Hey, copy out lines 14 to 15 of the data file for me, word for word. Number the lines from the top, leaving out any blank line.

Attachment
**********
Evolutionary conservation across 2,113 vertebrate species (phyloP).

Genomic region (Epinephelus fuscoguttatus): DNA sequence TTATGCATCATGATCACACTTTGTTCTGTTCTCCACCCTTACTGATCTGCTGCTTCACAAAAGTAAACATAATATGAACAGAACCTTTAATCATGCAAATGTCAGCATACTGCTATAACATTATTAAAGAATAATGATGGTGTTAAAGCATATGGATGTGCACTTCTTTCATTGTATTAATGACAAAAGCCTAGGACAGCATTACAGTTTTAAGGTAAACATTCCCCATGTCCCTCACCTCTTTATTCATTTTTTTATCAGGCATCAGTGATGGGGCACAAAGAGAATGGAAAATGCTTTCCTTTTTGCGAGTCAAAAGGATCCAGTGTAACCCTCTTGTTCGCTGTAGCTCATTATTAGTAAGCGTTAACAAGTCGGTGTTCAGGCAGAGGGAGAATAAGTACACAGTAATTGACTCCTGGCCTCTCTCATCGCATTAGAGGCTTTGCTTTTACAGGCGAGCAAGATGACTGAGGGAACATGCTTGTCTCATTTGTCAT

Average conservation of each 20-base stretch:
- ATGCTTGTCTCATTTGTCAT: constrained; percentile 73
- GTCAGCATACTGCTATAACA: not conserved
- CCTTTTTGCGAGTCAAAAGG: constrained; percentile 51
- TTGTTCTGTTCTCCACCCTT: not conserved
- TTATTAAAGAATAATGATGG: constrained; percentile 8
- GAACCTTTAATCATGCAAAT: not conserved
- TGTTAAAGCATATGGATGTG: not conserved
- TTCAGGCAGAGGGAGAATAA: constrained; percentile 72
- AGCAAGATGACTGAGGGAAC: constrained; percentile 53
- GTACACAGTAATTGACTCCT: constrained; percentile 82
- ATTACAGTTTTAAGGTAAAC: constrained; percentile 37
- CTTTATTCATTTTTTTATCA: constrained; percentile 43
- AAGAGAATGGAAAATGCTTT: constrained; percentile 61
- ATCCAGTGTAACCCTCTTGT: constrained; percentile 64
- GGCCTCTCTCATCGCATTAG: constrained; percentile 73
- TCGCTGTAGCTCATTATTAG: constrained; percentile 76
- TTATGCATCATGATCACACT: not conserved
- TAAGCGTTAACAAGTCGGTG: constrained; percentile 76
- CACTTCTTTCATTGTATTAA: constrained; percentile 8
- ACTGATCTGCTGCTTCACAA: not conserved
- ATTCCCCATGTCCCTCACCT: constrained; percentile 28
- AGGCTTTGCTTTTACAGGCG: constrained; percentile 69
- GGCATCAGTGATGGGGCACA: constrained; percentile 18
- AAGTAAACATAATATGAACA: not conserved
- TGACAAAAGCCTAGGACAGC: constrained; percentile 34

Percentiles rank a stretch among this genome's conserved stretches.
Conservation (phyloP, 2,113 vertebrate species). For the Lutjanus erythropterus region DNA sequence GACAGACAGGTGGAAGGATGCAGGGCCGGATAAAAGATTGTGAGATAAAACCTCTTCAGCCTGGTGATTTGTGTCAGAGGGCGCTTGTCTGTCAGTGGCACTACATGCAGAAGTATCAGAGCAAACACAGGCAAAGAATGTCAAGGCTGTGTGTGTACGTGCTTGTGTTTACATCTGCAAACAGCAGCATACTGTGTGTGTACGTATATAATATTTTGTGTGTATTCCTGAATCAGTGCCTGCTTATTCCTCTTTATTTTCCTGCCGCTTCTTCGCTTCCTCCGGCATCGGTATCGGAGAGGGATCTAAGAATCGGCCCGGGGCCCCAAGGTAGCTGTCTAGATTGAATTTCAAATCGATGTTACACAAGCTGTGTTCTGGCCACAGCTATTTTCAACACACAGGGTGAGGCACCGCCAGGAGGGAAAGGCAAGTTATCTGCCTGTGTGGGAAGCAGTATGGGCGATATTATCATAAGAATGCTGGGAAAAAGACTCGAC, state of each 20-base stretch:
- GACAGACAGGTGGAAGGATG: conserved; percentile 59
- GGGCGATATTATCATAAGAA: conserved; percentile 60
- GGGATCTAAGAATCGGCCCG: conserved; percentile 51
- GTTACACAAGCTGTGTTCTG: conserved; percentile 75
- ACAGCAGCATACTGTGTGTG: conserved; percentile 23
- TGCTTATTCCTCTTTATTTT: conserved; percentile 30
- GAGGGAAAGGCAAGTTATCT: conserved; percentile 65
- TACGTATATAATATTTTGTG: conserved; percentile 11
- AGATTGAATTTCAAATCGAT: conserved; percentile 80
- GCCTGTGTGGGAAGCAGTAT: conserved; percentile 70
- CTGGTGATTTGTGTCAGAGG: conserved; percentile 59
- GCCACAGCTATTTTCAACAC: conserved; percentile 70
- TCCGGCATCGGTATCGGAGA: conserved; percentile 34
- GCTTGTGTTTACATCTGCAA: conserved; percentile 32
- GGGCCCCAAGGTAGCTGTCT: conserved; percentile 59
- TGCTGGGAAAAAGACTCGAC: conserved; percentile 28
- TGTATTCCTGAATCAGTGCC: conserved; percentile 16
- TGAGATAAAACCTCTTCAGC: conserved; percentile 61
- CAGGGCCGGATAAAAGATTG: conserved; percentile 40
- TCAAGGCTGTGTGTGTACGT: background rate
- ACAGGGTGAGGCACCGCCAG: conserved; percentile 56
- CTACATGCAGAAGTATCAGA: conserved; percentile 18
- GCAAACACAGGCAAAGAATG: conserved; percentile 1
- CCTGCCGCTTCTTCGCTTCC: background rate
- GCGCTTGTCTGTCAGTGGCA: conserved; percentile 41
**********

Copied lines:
- ATTACAGTTTTAAGGTAAAC: constrained; percentile 37
- CTTTATTCATTTTTTTATCA: constrained; percentile 43